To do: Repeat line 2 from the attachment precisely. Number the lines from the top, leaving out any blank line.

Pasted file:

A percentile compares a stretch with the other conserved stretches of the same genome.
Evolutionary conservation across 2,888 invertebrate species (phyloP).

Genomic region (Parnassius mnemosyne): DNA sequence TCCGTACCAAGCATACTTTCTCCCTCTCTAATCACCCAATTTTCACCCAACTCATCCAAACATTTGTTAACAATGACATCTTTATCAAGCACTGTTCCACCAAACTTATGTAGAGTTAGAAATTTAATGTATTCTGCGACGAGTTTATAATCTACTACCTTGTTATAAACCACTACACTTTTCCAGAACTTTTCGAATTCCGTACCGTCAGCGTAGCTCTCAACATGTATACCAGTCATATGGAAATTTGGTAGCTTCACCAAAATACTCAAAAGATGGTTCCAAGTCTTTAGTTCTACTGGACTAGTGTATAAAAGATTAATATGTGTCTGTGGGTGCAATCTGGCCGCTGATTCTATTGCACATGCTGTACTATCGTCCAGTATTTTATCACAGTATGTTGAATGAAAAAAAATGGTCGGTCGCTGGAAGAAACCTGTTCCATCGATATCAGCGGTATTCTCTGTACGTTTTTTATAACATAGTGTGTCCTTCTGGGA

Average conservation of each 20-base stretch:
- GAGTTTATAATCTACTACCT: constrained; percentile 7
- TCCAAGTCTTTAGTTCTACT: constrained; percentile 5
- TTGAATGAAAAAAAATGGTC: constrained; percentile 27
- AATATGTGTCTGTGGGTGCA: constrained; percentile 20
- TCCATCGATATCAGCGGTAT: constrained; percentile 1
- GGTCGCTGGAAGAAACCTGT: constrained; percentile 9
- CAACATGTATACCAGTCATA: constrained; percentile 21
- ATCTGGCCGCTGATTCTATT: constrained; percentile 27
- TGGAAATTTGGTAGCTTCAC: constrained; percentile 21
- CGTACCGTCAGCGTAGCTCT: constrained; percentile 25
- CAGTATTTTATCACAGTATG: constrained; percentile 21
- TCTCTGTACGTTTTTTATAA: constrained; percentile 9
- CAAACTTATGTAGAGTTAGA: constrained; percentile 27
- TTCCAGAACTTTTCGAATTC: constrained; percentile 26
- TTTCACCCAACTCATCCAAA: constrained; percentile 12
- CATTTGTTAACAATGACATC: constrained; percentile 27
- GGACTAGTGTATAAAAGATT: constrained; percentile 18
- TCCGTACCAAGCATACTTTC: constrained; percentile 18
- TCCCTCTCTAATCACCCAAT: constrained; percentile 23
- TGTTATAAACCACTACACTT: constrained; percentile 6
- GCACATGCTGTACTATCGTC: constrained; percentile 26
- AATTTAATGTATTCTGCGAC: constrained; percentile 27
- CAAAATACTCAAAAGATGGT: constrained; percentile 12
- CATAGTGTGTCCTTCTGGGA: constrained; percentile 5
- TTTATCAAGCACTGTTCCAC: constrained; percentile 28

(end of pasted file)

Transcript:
Evolutionary conservation across 2,888 invertebrate species (phyloP).